Following remand, Almond's petition again came before the circuit court. (At this point, Judge Vandeloecht had succeeded the Honorable Michael L. Midyett.) The Respondents moved for partial summary judgment on the equitable apportionment claims in Counts II and III. Almond filed a cross-motion for summary judgment. The motions were fully briefed, and the court heard oral arguments. On March 29, 2013, the circuit court granted the Respondents a partial summary judgment, finding that they are entitled to their specific bequests without contribution for the estate taxes paid from the residuary estate. Almond voluntarily dismissed two of her counts, and the circuit court held an evidentiary hearing on the remaining counts.4 The court entered judgment in favor of the Respondents as to all counts on May 29, 2013.
Almond appeals. She contends that the circuit court erred as a matter of law in granting summary judgment in favor of the Respondents on her counts for equitable apportionment as to the federal estate taxes.5
Our review of a summary judgment is de novo. ITT Commercial Fin. Corp. v. Mid–Am. Marine Supply Corp., 854 S.W.2d 371, 376 (Mo. banc 1993). We review the record in the light most favorable to the party against whom judgment was entered, and we afford that party the benefit of all reasonable inferences. Id. “The propriety of summary judgment is purely an issue of law.” Id. We will affirm the circuit court's grant of summary judgment if no genuine issues of material fact exist and the moving party is entitled to judgment as a matter of law. Id. at 380; Rule 74.04. Where the question is the construction of a will based upon the language that it employs, that, too, is an issue of law which we review de novo. See Estate of Boder, 850 S.W.2d 76, 79 (Mo. banc 1993).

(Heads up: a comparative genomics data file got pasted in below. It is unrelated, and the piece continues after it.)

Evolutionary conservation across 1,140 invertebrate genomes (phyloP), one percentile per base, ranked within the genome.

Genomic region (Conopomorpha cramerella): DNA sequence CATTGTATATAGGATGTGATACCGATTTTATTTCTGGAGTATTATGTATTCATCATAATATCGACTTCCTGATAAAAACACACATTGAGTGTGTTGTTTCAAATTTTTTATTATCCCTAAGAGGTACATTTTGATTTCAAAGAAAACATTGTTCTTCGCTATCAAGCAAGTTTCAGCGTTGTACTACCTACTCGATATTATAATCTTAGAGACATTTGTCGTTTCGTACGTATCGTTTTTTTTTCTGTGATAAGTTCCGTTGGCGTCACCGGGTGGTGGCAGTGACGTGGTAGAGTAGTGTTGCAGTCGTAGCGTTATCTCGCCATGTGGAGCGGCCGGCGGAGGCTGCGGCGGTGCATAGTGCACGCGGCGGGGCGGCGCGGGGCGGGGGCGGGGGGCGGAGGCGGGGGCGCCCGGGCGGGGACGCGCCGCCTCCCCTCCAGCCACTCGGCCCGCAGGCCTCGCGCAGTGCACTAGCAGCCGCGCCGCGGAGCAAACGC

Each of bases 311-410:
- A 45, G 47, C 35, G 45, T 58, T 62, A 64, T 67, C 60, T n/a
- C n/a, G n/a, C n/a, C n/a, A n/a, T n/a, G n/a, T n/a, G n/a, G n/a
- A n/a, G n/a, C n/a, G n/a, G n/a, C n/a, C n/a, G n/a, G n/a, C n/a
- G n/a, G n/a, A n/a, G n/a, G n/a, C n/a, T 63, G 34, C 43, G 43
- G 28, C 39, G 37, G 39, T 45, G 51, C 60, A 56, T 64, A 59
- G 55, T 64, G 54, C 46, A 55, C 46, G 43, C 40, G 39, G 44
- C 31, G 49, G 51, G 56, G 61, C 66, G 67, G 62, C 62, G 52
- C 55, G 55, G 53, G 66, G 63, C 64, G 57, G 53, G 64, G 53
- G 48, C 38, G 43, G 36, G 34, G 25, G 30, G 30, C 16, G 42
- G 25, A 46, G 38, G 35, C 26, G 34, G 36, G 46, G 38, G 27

At issue in this case is who bears the burden of federal estate taxes. While federal law mandates that estate tax on the gross estate be paid “out of the whole estate,” Shriners Hospital for Children v. Schaper, 215 S.W.3d 185, 189 (Mo.App.2006), state law governs the “ultimate thrust of the tax and who should bear the burden of it.” Boder, 850 S.W.2d at 78 (citing Riggs v. Del Drago, 317 U.S. 95, 98 (1942)). “Because Missouri has no apportionment statute addressing the ultimate burden of federal estate tax, our courts first look to the ․ testamentary instruments in order to discern the decedent's intent.” Shriners Hosp., 215 S.W.3d at 189 (citing Boder, 850 S.W.2d at 78). The doctrine of equitable apportionment, which imposes the burden of paying estate taxes on the property that generates the tax and exonerates the property which does not, is appropriately applied only if the court cannot determine the testator's intent. Boder, 850 S.W.2d at 78–79; Estate of Cohen v. Crown, 954 S .W.2d 409, 413 (Mo.App.1997). In Estate of Maher v. Nadon, we cited Boder for the proposition that “Missouri courts look first to the decedent's testamentary instruments to discern the decedent's intent” and “will follow the doctrine of equitable apportionment only when the testator's intent cannot be determined.” 881 S.W.2d 665, 669 (Mo.App.1994) (quoting Boder, 850 S.W.2d at 79). Thus, before attempting to apply the doctrine of equitable apportionment, we examine the testamentary instruments to determine if there is a clearly expressed intention on the testator's part as to how the estate taxes were to be paid. Shriners Hosp., 215 S.W.3d at 189.